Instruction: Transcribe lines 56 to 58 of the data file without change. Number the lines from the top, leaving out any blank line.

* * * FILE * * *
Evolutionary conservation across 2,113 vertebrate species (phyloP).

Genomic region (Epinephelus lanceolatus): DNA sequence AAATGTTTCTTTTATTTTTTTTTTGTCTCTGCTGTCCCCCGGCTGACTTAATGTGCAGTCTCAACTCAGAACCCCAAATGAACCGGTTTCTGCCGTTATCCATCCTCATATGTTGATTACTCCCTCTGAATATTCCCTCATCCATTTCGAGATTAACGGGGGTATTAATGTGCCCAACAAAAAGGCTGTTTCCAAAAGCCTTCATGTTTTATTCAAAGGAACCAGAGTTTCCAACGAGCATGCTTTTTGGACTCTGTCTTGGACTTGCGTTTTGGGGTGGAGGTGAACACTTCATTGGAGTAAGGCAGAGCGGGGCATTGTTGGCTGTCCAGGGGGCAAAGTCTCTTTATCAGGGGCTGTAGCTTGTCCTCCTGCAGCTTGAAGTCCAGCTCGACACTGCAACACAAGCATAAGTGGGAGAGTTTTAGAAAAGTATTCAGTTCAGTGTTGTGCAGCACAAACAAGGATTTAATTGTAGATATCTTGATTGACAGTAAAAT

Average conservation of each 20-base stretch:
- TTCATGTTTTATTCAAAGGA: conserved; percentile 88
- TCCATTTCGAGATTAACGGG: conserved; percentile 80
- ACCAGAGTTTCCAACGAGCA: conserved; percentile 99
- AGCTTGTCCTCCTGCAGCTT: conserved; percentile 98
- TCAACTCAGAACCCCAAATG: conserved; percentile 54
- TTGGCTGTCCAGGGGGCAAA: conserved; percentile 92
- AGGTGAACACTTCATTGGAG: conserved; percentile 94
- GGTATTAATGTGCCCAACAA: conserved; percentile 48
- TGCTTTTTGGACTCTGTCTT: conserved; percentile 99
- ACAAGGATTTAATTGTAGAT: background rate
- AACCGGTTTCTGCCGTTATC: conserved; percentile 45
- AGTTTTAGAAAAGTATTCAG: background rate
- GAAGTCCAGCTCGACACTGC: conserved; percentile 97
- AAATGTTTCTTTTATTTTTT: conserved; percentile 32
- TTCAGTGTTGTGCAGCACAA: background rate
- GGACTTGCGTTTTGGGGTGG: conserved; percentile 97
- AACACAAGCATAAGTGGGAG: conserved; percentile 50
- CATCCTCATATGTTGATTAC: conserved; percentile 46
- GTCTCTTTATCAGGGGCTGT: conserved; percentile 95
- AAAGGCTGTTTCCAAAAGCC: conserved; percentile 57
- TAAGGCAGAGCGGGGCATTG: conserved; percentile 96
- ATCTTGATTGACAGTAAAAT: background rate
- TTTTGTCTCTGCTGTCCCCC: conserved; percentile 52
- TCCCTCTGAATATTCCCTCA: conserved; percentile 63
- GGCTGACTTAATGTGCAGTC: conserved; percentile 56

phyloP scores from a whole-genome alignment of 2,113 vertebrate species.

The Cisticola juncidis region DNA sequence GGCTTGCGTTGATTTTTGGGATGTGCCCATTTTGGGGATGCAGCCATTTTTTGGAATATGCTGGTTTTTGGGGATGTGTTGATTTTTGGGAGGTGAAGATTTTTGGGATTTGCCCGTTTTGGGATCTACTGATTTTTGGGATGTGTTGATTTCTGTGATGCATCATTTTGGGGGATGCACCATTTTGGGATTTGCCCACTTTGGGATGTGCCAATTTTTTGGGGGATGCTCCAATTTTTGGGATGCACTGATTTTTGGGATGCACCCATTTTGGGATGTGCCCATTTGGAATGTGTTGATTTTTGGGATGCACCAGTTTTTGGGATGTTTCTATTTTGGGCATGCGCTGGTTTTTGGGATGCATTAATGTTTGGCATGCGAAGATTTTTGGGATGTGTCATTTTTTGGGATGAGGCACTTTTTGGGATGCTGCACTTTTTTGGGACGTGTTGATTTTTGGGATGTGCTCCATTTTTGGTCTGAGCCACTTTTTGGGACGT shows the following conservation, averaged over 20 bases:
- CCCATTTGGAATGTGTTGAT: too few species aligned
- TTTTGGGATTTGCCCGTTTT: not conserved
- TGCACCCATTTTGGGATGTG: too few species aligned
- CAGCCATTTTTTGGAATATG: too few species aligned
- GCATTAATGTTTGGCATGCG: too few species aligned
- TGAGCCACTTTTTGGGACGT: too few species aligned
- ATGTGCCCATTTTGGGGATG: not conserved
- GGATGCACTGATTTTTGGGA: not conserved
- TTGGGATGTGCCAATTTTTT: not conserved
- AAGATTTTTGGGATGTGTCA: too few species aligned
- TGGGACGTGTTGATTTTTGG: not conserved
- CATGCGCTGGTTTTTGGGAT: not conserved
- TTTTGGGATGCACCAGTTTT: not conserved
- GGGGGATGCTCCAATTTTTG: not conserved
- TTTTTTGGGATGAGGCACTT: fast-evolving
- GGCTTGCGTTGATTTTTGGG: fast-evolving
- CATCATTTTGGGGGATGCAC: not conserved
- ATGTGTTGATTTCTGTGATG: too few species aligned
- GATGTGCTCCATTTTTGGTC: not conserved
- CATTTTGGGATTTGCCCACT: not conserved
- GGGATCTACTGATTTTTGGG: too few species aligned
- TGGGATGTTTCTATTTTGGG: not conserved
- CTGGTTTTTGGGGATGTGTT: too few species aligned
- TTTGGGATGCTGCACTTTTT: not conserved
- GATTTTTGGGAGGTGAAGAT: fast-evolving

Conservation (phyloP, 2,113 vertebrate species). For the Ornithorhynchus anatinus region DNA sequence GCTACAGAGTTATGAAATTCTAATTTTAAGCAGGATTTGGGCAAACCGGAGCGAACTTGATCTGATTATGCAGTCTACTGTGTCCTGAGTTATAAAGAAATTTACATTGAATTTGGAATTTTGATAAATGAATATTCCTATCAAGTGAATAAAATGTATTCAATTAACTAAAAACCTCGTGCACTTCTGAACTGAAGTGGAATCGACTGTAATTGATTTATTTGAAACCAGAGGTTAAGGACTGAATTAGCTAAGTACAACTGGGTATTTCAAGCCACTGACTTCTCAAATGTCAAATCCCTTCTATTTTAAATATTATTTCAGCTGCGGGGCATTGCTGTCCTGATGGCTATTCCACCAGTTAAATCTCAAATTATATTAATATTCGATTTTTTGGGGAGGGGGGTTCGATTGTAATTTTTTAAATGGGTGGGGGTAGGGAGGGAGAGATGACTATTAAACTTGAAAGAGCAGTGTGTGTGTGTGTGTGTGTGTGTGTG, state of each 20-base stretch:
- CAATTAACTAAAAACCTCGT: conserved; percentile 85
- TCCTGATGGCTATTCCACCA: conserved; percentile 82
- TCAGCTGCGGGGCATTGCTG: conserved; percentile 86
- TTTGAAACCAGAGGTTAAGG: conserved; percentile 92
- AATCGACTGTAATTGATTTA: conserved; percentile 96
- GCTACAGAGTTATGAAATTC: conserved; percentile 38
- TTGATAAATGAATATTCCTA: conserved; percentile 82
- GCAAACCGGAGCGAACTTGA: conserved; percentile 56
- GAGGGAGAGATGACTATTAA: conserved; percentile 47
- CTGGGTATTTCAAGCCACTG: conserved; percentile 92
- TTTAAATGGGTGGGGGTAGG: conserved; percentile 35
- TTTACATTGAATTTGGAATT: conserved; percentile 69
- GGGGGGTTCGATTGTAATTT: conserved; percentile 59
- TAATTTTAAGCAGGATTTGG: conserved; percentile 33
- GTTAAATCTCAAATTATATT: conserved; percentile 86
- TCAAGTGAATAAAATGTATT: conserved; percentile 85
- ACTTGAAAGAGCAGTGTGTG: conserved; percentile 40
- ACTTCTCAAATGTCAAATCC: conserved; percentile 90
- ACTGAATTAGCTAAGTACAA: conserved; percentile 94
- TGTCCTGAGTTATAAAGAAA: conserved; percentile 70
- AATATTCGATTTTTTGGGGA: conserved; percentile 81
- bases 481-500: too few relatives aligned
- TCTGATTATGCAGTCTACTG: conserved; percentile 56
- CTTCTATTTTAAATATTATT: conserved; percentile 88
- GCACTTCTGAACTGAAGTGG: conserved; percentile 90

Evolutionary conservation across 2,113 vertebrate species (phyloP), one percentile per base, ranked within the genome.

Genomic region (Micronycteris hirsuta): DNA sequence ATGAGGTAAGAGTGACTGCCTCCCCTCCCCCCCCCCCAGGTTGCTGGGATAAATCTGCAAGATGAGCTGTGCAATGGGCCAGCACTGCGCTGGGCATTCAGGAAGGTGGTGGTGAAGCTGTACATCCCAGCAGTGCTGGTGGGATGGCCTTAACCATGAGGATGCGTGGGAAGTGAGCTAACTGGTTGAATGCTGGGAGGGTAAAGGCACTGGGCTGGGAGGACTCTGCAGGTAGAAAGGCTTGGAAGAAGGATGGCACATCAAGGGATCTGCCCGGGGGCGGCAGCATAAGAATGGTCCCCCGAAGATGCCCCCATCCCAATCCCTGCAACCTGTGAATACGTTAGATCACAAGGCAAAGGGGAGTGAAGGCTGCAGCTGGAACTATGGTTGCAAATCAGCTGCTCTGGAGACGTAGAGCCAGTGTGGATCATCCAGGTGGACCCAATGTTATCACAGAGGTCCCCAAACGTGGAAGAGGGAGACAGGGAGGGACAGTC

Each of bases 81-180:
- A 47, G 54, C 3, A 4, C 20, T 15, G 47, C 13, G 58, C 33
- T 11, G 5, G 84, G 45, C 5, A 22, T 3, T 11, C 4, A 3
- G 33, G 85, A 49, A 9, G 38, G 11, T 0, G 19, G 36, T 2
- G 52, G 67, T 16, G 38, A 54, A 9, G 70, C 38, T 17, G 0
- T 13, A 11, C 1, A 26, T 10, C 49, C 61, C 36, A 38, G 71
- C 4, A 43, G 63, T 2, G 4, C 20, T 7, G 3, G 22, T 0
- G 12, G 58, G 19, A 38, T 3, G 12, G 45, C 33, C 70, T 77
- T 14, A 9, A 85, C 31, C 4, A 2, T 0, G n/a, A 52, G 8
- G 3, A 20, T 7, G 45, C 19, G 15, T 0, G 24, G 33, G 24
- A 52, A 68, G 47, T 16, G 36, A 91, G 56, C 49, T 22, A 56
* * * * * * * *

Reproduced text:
Conservation (phyloP, 2,113 vertebrate species). For the Ornithorhynchus anatinus region DNA sequence GCTACAGAGTTATGAAATTCTAATTTTAAGCAGGATTTGGGCAAACCGGAGCGAACTTGATCTGATTATGCAGTCTACTGTGTCCTGAGTTATAAAGAAATTTACATTGAATTTGGAATTTTGATAAATGAATATTCCTATCAAGTGAATAAAATGTATTCAATTAACTAAAAACCTCGTGCACTTCTGAACTGAAGTGGAATCGACTGTAATTGATTTATTTGAAACCAGAGGTTAAGGACTGAATTAGCTAAGTACAACTGGGTATTTCAAGCCACTGACTTCTCAAATGTCAAATCCCTTCTATTTTAAATATTATTTCAGCTGCGGGGCATTGCTGTCCTGATGGCTATTCCACCAGTTAAATCTCAAATTATATTAATATTCGATTTTTTGGGGAGGGGGGTTCGATTGTAATTTTTTAAATGGGTGGGGGTAGGGAGGGAGAGATGACTATTAAACTTGAAAGAGCAGTGTGTGTGTGTGTGTGTGTGTGTGTG, state of each 20-base stretch:
- CAATTAACTAAAAACCTCGT: conserved; percentile 85
- TCCTGATGGCTATTCCACCA: conserved; percentile 82